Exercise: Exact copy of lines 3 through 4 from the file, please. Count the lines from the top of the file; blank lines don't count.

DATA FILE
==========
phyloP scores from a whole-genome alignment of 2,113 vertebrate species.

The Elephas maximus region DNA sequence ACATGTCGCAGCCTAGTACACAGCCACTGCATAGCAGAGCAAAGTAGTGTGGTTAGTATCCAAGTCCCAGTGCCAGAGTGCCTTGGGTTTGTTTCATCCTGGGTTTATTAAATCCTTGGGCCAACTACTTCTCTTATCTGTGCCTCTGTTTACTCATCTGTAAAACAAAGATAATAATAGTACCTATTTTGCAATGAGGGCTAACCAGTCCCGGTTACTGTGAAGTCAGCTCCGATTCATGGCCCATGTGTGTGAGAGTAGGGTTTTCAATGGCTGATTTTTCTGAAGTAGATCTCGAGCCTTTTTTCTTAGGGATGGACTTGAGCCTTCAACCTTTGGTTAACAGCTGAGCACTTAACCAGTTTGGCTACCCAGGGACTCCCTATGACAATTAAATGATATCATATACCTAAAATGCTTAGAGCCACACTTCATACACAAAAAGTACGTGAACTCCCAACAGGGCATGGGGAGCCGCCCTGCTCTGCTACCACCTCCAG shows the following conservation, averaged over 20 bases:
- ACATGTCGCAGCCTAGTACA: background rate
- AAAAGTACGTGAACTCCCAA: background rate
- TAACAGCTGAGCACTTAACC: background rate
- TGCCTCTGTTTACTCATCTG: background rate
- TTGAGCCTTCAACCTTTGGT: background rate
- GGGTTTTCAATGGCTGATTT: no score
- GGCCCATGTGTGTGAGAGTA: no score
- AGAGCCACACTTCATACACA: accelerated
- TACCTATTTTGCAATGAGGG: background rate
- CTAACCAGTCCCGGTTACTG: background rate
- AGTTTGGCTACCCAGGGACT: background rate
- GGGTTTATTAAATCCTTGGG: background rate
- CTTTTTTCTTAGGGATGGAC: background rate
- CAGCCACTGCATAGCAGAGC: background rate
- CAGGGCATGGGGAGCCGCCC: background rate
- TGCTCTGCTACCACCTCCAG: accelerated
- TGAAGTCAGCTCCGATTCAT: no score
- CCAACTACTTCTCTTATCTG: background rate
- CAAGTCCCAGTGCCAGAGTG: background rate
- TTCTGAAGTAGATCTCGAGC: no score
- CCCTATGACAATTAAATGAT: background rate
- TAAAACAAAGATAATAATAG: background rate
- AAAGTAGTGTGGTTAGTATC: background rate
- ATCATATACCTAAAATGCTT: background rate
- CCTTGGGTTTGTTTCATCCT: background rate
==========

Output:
- ACATGTCGCAGCCTAGTACA: background rate
- AAAAGTACGTGAACTCCCAA: background rate